World Blood Donor Day is June 14.

Father’s Day is June 21. Let’s honor those dads!!

1. Share in a hobby/interest- Father’s Day is a great day to do something special with your dad, whether it’s camping, grilling, watching a game, or just hanging around together as a family.  Many of those interests don’t have to wait until Father’s Day and can build your relationship all year long.  Is there something special you remember doing with your dad as a kid?  Like going to a baseball game?  Playing a board game?  Watching a show or movie?  Or something that adult children couldn’t share in as kids (hunting, fishing, etc.)?  The point of this suggestion is not just to encourage a hobby, but to provide a means to spending time with your dad. 

2. Ask for his memories-Explore that part of your family by trying to learn about your father’s childhood, his family, and his life story.  The experiences that helped form him formed you.

3. Pray for him- Support your father in prayer!  He’s not perfect, nor will he always say/do the correct thing.  And who knows what burdens he carries from his family/work/childhood/etc. that he doesn’t share with his kids?  Raising children is a heavy responsibility, however much joy accompanies it.

4. Make something for him- It used to be that the stereotypical Father’s Day gift was a necktie.  Now with the ability to print a photo on just about anything (coffee mug, mouse pad, t-shirt, blanket, and more), mementos for dads are easier to come by.  But who doesn’t like receiving a “just because” gift anytime during the year?  Little gifts from children can melt a father’s heart.  In addition, is there some way you could help your dad’s work day improve?  Something for his desk or the dashboard of his truck?  One of my favorites is getting a recorded video on my smart phone.  Whenever I have a hard day at work, I ask my wife for a video of her & the kids.  All they have to do is say “hi, Daddy” and my day gets instantly better.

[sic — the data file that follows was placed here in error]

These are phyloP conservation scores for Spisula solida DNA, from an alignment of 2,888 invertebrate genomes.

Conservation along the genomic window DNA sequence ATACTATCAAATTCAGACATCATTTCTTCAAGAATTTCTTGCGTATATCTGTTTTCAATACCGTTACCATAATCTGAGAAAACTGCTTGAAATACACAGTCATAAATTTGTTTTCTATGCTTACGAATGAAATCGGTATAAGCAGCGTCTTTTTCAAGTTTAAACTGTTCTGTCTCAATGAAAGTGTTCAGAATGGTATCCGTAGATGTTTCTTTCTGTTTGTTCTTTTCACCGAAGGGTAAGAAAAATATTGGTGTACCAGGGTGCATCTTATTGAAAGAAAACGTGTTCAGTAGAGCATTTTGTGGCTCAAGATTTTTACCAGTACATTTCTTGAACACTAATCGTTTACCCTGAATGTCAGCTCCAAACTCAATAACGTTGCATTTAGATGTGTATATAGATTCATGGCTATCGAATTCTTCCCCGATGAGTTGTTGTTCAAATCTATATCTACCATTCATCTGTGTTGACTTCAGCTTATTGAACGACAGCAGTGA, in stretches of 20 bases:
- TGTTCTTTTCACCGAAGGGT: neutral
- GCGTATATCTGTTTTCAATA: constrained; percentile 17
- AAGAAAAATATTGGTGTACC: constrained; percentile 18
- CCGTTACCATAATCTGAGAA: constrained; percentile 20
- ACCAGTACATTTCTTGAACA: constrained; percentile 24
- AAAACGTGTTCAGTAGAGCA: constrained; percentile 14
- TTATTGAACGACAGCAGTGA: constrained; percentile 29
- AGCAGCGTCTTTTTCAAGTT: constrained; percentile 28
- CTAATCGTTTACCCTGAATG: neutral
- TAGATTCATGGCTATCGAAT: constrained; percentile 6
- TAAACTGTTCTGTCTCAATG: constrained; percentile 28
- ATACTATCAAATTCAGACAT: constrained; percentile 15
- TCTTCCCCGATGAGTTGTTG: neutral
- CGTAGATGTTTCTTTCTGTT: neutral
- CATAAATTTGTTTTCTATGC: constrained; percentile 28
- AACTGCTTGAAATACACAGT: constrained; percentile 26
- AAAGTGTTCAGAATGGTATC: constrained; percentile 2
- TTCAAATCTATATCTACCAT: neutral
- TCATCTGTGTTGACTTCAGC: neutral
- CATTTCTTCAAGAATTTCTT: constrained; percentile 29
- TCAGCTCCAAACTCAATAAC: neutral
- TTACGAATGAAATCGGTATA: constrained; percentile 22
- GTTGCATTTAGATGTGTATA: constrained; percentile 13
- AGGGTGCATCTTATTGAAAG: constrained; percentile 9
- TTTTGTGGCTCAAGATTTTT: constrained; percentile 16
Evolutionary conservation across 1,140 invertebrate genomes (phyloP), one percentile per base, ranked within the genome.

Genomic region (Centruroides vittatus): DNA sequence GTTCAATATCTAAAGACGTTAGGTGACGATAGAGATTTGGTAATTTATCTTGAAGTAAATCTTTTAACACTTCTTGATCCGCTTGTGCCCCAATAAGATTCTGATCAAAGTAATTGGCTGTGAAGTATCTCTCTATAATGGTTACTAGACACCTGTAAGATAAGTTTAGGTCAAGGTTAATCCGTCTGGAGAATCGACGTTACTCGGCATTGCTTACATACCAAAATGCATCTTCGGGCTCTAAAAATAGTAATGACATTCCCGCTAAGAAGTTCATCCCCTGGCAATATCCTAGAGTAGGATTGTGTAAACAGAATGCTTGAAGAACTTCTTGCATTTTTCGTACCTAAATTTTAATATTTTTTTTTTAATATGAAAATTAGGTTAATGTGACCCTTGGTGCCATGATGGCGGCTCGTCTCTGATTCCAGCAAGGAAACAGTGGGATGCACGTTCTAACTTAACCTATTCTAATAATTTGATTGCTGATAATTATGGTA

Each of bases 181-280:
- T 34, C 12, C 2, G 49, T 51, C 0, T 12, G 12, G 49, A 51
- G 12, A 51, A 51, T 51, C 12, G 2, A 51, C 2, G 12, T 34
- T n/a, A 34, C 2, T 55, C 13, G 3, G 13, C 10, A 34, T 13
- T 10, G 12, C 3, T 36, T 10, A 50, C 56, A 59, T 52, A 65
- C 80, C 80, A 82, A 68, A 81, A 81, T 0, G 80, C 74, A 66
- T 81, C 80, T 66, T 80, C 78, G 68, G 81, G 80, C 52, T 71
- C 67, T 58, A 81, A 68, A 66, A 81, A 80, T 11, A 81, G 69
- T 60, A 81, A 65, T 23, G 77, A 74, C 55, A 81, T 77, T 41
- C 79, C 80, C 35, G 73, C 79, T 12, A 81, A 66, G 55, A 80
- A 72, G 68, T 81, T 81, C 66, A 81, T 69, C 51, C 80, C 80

5. Learn his communication style and then engage him- Some of us are chatty, others are reserved, others are loud and outspoken. For some dads, lots of talking pales in comparison to a silent day in a fishing boat.   Adult children shouldn’t make the mistake of never changing how you communicate with your parents. Get fresh eyes on how your father likes to communicate, even if you think you have him figured out.  Establishing a new ground could

6. Help with chores- This applies both for kids at home and adult children living outside of home.  For decades, our parents lost sleep, changed innumerable diapers, worked to feed us, took care of us, drove us around everywhere, and gave of themselves for the sake of their kids.  Parents can err on the side of using this as a guilt trip, but there is truth behind it.  Actively find a way to help with chores around the house.  This isn’t just in a reciprocal way, but to follow in their footsteps and exercising a self-giving love.   





  • 6 cups diced watermelon (about 1/4 medium watermelon)
  • 4 cups cold water
  • 1/4 cup sugar (start with 2 tablespoons and add more to taste)
  • limes wedges and mint leaves, for garnishing




  • Combine diced watermelon and cold water in a large blender.
  • Pulse on high until watermelon is 95 percent pureed.
  • Add in sugar, pulse on high to mix and taste. Add more sugar if                                        necessary. 
  • Serve chilled over ice.
  • Garnish with limes and mint

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